The music. The flair. The speed. MasterChef Australia makes cooking look glamorous. However, how many of its recipes have you considered recreating? None, we're guessing. Not that we blame you. They seem so technical. So complex. So deeply intimidating.
Hence Star World's recent MasterChef Experience, designed for MetroPlus readers in Chennai. The channel, in association with Courtyard by Marriott, organised a cooking demonstration for 15 readers, hand-holding them through three Master Chef recipes. Participants included restaurateurs, foodies and even a little 12 year old girl, who quickly became the day's mascot: our Junior Master Chef.
At Rhapsody, the hotel's Italian lounge bar, Chef R. Devakumar supervised the setting, with myriad bowls of ingredients. Meanwhile people began to arrive, swapping cards and stories. All food related, of course. Dapper general manager Ankush Sharma even confessed his weakness for Nigella Lawson's easy but wickedly butter-soaked recipes. In the background a silent flat screen TV showed Australian food stylist Donna Hay making her signature chocolate fondant.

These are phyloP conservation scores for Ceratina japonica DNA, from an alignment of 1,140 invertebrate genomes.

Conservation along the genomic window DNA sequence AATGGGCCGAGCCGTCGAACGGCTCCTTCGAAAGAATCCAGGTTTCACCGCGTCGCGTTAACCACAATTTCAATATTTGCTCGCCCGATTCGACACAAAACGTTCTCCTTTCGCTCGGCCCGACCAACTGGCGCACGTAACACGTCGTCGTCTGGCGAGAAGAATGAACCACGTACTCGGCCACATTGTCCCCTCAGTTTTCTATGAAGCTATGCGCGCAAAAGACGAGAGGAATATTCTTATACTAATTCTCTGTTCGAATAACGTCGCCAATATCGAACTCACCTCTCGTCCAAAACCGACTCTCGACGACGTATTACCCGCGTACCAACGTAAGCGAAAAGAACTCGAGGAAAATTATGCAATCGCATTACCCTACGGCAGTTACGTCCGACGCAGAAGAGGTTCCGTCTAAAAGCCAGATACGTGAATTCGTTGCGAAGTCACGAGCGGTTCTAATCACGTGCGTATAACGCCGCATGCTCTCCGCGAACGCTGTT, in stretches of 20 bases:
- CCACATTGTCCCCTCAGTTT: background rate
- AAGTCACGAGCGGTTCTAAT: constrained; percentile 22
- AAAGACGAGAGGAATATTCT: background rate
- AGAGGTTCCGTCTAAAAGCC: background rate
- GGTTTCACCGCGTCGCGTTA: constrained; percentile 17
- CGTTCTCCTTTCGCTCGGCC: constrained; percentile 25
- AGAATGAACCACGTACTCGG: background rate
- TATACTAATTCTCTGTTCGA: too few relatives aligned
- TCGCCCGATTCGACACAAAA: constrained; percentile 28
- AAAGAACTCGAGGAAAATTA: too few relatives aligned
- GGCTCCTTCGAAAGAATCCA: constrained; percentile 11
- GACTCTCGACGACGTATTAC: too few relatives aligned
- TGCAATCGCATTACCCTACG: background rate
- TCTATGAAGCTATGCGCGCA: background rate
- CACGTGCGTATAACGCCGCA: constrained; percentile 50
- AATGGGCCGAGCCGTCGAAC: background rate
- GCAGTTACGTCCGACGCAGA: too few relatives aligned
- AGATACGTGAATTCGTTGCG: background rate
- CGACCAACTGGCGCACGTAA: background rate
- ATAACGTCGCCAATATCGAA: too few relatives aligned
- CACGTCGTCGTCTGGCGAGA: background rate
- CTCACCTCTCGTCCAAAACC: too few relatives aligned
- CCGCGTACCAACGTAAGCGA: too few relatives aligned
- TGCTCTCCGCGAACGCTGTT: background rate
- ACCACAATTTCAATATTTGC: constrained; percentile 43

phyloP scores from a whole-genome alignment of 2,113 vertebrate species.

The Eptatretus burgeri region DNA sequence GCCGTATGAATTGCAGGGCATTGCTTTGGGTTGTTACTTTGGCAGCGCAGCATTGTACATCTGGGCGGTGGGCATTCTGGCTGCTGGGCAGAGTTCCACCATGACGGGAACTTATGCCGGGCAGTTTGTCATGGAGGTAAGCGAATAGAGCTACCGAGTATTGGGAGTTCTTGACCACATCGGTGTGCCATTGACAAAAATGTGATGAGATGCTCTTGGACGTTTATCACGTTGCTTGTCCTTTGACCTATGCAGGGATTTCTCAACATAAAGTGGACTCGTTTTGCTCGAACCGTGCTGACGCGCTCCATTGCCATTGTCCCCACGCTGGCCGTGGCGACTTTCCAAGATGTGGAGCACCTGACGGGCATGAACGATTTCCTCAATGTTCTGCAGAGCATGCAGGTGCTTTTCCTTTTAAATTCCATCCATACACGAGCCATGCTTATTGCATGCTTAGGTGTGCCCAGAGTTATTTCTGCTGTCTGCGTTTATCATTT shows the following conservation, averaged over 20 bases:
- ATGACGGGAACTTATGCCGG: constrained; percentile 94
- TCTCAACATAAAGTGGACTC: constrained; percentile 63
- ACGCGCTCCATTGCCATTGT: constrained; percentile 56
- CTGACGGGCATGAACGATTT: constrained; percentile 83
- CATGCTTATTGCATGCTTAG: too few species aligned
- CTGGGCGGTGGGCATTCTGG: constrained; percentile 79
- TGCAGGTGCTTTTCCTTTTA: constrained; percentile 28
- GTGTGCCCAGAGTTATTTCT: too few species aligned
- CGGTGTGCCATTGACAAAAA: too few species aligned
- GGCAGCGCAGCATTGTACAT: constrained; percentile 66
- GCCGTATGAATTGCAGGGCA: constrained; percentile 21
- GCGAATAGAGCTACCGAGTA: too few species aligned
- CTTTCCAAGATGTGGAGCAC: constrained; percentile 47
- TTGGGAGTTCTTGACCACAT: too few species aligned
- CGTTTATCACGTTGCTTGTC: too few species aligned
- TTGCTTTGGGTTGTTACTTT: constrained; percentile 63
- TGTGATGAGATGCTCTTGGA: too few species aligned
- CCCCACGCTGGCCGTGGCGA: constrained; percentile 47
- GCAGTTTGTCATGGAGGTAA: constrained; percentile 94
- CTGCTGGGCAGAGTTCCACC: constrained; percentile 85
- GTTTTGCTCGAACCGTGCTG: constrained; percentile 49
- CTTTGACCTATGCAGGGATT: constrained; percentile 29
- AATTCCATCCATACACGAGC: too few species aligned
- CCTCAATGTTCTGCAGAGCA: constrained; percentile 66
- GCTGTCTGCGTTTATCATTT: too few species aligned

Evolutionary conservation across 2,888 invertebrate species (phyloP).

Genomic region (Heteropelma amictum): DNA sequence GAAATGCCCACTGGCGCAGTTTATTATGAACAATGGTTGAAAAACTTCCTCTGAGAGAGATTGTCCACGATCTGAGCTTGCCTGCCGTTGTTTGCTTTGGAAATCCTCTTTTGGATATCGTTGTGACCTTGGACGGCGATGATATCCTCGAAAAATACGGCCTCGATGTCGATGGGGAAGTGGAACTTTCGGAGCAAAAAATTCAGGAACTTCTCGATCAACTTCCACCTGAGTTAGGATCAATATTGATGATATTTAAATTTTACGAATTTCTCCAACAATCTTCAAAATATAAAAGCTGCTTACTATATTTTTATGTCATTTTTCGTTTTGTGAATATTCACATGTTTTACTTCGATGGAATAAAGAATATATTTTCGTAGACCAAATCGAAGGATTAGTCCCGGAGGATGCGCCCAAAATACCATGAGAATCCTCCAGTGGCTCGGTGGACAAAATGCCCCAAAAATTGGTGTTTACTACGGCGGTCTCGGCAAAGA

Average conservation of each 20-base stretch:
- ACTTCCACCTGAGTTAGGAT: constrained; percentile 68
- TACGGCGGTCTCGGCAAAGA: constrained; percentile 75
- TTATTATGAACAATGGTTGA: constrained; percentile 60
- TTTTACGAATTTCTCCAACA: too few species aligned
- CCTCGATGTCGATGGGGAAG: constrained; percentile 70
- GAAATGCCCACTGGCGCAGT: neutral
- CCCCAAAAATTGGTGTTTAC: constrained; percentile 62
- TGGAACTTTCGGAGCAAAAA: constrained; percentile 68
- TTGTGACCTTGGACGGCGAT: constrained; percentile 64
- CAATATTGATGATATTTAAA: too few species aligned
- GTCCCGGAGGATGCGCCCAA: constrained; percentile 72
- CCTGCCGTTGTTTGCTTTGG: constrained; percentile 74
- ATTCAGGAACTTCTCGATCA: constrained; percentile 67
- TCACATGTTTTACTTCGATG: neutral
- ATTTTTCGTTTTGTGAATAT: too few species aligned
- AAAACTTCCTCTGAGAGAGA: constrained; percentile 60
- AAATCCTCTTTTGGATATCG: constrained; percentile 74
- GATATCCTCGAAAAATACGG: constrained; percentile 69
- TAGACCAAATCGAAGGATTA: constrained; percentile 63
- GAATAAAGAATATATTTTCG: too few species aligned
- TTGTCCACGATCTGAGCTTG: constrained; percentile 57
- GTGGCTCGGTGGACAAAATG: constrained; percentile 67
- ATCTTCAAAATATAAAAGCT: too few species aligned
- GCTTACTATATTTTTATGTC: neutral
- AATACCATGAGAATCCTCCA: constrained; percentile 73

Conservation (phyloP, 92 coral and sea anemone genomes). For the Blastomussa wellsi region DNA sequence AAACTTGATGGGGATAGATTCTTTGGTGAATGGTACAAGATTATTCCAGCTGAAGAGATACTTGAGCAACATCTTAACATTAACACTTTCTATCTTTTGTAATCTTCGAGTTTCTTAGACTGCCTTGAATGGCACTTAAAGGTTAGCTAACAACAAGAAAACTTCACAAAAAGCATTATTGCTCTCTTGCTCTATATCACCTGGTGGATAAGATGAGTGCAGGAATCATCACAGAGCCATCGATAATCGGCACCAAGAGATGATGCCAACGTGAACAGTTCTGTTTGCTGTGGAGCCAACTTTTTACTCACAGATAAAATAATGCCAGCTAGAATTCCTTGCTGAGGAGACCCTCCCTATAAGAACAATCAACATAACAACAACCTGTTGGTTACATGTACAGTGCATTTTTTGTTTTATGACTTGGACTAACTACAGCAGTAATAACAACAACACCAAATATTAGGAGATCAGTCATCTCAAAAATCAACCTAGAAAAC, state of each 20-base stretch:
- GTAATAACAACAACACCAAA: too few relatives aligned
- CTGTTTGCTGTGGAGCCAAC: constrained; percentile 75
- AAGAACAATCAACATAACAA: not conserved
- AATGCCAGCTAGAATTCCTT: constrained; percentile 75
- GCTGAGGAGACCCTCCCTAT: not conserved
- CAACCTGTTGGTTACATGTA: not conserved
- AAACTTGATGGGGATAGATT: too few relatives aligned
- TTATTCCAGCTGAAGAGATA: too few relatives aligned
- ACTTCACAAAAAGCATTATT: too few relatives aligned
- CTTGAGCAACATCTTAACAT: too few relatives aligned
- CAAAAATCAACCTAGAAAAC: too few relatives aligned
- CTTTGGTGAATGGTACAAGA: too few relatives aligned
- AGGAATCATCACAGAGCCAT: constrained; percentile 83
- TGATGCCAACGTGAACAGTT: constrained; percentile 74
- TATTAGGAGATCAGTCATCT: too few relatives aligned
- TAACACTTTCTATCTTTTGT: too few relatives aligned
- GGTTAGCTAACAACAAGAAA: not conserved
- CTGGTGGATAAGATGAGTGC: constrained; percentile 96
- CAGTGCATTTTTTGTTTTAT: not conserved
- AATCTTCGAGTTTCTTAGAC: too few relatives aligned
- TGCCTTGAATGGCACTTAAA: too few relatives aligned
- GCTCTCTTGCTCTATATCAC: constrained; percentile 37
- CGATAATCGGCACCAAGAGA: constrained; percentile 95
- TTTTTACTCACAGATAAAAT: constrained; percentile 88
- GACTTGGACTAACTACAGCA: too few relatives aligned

Chef Devakumar began the session by explaining how to make fresh pasta, and then went on to demonstrate a neat spinach and ricotta cannelloni sprinkled with crisp pine nuts. Next came the labour-intensive cheese tortellini, in a fragrant emerald pesto sauce. He ended with a ricotta-filled crepe with chocolate and strawberries. As each dish was made, waiters handed out tasting portions to the participants — a definite advantage to watching a live demonstration over television.
Each recipe was demonstrated in clear, simple steps. Members of the audience were asked to stand beside the chef and try specific techniques, so he could supervise them individually. Chef Devakumar also taught some useful basic bases for Italian recipes, such as roux, pesto and béchamel. He explained how to make “sun-dried tomatoes”. (Since the city's pollution makes sun drying them impractical, he suggests putting tomatoes in the oven with herbs, salt and a drizzle of olive oil, for six hours. Start with 40 degrees C and gradually increase the heat towards the end.) And gave tips like how to prevent pesto from going black. (Chill basil leaves and olive oil before putting them in the blender. It's the heat that makes them change colour.)
The session ended with goodie bags from Star World, filled with MasterChef hats, aprons and gloves. And no. Nobody was eliminated.
MasterChef Australia launches June 14. Watch the show from Monday to Friday at 9 p.m. on STAR World.